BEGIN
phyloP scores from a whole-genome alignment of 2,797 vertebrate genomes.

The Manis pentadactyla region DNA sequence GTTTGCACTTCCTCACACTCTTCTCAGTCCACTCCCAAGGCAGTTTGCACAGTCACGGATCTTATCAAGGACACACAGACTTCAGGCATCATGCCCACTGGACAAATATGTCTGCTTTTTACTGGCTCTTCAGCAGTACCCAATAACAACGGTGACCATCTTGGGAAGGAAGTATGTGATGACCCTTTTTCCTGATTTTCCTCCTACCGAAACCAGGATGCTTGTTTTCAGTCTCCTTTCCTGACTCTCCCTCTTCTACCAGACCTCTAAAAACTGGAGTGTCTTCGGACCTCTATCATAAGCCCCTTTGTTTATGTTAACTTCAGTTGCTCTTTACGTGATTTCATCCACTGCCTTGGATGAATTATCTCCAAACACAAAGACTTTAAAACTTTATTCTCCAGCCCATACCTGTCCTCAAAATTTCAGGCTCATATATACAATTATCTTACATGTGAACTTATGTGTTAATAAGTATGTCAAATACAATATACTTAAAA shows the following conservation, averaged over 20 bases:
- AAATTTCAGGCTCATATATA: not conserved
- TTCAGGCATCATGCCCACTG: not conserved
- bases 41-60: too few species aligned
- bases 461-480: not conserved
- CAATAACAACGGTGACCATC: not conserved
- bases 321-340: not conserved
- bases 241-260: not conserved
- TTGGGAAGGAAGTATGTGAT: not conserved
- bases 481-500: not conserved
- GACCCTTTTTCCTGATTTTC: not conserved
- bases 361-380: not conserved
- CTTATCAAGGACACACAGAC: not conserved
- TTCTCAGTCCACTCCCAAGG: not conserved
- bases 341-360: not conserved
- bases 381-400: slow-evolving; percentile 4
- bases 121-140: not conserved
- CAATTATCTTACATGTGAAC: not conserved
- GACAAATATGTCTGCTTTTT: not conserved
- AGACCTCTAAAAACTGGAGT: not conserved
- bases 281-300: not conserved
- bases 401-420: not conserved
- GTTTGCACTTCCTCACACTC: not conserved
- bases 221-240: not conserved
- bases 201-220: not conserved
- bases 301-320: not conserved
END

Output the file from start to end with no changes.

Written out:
phyloP scores from a whole-genome alignment of 2,797 vertebrate genomes.

The Manis pentadactyla region DNA sequence GTTTGCACTTCCTCACACTCTTCTCAGTCCACTCCCAAGGCAGTTTGCACAGTCACGGATCTTATCAAGGACACACAGACTTCAGGCATCATGCCCACTGGACAAATATGTCTGCTTTTTACTGGCTCTTCAGCAGTACCCAATAACAACGGTGACCATCTTGGGAAGGAAGTATGTGATGACCCTTTTTCCTGATTTTCCTCCTACCGAAACCAGGATGCTTGTTTTCAGTCTCCTTTCCTGACTCTCCCTCTTCTACCAGACCTCTAAAAACTGGAGTGTCTTCGGACCTCTATCATAAGCCCCTTTGTTTATGTTAACTTCAGTTGCTCTTTACGTGATTTCATCCACTGCCTTGGATGAATTATCTCCAAACACAAAGACTTTAAAACTTTATTCTCCAGCCCATACCTGTCCTCAAAATTTCAGGCTCATATATACAATTATCTTACATGTGAACTTATGTGTTAATAAGTATGTCAAATACAATATACTTAAAA shows the following conservation, averaged over 20 bases:
- AAATTTCAGGCTCATATATA: not conserved
- TTCAGGCATCATGCCCACTG: not conserved
- bases 41-60: too few species aligned
- bases 461-480: not conserved
- CAATAACAACGGTGACCATC: not conserved
- bases 321-340: not conserved
- bases 241-260: not conserved
- TTGGGAAGGAAGTATGTGAT: not conserved
- bases 481-500: not conserved
- GACCCTTTTTCCTGATTTTC: not conserved
- bases 361-380: not conserved
- CTTATCAAGGACACACAGAC: not conserved
- TTCTCAGTCCACTCCCAAGG: not conserved
- bases 341-360: not conserved
- bases 381-400: slow-evolving; percentile 4
- bases 121-140: not conserved
- CAATTATCTTACATGTGAAC: not conserved
- GACAAATATGTCTGCTTTTT: not conserved
- AGACCTCTAAAAACTGGAGT: not conserved
- bases 281-300: not conserved
- bases 401-420: not conserved
- GTTTGCACTTCCTCACACTC: not conserved
- bases 221-240: not conserved
- bases 201-220: not conserved
- bases 301-320: not conserved